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White canvas ball bag in hand, Danny Berrios heads toward the bocce court in Astoria Park. It’s along the waterfront next to the children’s playground. Even if you’re a regular park-goer, you might not know of its existence. The long, narrow rectangular space, encased in a low, white wall, has not had a brightly colored ball roll on its surface in years. Danny thinks that’s a shame. When Danny, a friendly fellow with short-cropped, pepper-and-salt hair, sought it out in June 2016, it was filled with weeds and empty bottles and cans. As a boy, he had spent a lot of time in the park. He, his eight brothers and two sisters were raised by a single mother. She came to Astoria from Puerto Rico in the 1940s and installed her family in a four-bedroom unit in Astoria Houses, a complex that’s a doable walk away for energetic, excited children. Danny played hard at the park’s summer camp. He learned to swim in the pool. and as a teen he watched over its waters from the lifeguard’s tower. “Astoria Park was the only green in my concrete city,” he says. “It was my backyard.” Which is why he thought of it last summer when he happened to visit Francis Lewis Park in Bayside, where he lives. “I noticed people playing bocce,” he says. “I watched for about an hour. The next day was nice, so I went back. They needed another player and asked me to fill in. I didn’t know anything about the game, but I told them I would give it a try.” It turns out that Danny’s a natural. “I did well and our team won,” he says. “I was so excited that I called my wife from the court.” He started playing every day and thought he’d give Astoria Park’s court a try. Bottom of Form “I remembered my friends’ parents playing there,” he says. When he saw the court’s state of disrepair, he decided to do something about it. “The Parks Department told me that nobody was using it and that it might be taken away,” he says. “But they told me I could adopt it. The next day I started pulling out weeds and raking leaves. Before I knew it, other people started helping me.” For two-and-a-half months, Danny put aside his own jobs to work on the court. “I probably spent 200 hours and $200 on it,” he says, adding that the Astoria Park Alliance and Parks Department supplied materials. Danny, a contractor who specializes in kitchen, bath and basement renovations, has always liked to work with his hands. Growing up, his family didn’t have much money, so Danny put together a bicycle from discarded parts he found in the neighborhood. “I found a tire here, a handlebar there,” he says. When he was 12, he started helping one of his brothers do construction jobs. “I was like his apprentice,” Danny says. “I learned to paint and plaster and use tools. I loved it.” It was in high school that Danny got his first real job working in the stock room at Alexander’s department store. When he graduated, he followed the tradition of two of his brothers and joined the Marines. As part of the Second Marine Aircraft Wing, Danny spent his four-year hitch in Cherry Point, North Carolina, and in San Diego and Twentynine Palms, California. When he returned, he got a job as a doorman at a Fifth Avenue building. “I met a lot of famous people, including Elton John and Elizabeth Taylor,” he says. Eventually, he became a building super, first in Manhattan, then in Bayside, where he settled with his wife and three children, who are grown. By the late 1980s, he had become a contractor. Danny had been counting the days to the grand opening of the court, which was April 22. His game had been on hold during the renovation. “There’s a lot of strategy in bocce,” he says. “You have to know how to hold the ball in your hand and how to roll it.” Although Francis Lewis is much closer to Danny’s house, he’s making Astoria Park his court. “This is where my roots are,” he says. “I couldn’t wait to roll the first ball.” Nancy A. Ruhling may be reached at nruhling@gmail.com. Follow her on Twitter at @nancyruhling and visit astoriacharacters.com.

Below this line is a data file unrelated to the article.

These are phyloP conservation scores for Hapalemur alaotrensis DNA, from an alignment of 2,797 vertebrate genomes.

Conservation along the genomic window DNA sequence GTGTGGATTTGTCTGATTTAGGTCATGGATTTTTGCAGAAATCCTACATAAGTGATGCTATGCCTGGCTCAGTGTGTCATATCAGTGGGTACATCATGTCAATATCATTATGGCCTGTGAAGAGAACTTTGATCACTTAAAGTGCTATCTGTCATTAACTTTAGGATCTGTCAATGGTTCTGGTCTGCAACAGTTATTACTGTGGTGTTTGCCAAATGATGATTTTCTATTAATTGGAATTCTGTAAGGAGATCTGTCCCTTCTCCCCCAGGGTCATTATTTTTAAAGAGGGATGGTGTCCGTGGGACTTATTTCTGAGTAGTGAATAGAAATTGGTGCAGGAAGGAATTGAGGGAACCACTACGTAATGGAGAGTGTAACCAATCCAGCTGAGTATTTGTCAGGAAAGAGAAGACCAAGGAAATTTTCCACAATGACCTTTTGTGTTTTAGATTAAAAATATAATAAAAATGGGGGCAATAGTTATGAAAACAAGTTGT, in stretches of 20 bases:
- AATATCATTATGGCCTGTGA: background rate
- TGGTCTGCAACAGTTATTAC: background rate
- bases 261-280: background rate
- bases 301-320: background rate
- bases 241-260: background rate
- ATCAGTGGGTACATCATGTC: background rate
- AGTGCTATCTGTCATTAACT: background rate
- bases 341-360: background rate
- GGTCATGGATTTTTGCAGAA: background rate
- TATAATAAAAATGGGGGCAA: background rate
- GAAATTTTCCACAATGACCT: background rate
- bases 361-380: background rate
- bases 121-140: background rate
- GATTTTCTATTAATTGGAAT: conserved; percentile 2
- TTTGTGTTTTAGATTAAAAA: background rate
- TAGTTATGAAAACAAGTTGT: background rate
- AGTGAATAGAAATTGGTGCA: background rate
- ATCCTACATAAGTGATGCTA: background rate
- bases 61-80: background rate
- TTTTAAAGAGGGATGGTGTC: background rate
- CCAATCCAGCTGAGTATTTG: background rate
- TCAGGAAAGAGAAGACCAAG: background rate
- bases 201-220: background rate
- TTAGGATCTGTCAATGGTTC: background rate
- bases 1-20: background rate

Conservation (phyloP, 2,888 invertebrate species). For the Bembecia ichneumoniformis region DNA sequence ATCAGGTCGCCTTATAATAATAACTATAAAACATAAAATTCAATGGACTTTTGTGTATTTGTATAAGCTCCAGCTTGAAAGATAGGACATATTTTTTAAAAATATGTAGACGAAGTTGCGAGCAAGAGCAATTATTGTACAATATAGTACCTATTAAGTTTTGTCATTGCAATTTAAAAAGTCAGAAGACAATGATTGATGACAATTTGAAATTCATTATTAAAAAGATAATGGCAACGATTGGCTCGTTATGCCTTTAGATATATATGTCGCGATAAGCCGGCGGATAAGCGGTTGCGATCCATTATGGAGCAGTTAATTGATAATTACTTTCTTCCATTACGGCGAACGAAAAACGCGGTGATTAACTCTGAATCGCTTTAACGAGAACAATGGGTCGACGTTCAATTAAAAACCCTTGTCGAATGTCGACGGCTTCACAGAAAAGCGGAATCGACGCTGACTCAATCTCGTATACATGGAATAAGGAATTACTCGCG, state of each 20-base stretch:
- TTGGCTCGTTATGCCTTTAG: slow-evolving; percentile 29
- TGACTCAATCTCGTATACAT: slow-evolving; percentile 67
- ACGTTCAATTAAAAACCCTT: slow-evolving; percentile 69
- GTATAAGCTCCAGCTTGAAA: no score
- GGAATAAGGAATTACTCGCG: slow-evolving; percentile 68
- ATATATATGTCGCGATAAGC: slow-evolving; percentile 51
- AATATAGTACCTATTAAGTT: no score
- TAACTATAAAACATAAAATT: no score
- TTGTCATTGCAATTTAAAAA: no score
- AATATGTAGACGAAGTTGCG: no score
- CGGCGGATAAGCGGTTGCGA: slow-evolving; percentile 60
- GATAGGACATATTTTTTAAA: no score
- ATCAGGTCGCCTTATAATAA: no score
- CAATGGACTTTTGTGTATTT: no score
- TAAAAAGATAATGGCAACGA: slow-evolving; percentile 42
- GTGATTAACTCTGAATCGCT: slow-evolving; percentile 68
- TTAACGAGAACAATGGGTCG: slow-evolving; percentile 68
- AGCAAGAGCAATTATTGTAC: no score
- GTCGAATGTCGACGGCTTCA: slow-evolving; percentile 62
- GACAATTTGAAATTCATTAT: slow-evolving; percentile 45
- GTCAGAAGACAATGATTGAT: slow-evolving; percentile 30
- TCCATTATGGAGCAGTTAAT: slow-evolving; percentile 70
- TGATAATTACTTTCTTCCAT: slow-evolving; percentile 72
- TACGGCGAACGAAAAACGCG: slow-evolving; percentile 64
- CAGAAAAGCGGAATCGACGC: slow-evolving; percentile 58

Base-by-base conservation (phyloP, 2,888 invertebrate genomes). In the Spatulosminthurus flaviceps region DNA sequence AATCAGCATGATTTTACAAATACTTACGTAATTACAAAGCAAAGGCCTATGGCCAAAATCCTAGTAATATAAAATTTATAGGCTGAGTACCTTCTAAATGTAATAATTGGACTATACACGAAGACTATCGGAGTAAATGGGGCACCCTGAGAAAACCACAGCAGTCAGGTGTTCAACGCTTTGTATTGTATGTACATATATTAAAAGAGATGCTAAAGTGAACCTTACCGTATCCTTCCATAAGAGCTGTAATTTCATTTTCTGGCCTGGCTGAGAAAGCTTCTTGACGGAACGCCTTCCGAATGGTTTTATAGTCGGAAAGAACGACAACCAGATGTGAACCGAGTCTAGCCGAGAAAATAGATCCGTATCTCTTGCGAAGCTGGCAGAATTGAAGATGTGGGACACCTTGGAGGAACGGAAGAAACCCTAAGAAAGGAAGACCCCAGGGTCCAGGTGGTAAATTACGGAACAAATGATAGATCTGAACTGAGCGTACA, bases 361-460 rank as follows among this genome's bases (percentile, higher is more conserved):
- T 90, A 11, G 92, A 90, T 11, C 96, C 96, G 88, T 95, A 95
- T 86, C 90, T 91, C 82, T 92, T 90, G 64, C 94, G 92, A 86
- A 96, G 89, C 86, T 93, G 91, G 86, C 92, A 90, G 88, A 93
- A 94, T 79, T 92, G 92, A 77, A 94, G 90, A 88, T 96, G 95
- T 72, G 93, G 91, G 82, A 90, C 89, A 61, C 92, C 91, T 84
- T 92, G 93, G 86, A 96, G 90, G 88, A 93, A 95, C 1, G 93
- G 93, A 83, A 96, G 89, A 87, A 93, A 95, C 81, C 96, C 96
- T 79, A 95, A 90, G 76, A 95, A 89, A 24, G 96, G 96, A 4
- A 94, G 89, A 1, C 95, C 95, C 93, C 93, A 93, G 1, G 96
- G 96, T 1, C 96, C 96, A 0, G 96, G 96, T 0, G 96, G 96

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Rosalind Salz
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April 27, 2017
I remember going to theBurger Train as well. It was as such a thrill! My dad owned DARO Pastry shop on 99th street & 66th ave. I loved growing up in this great neighborhood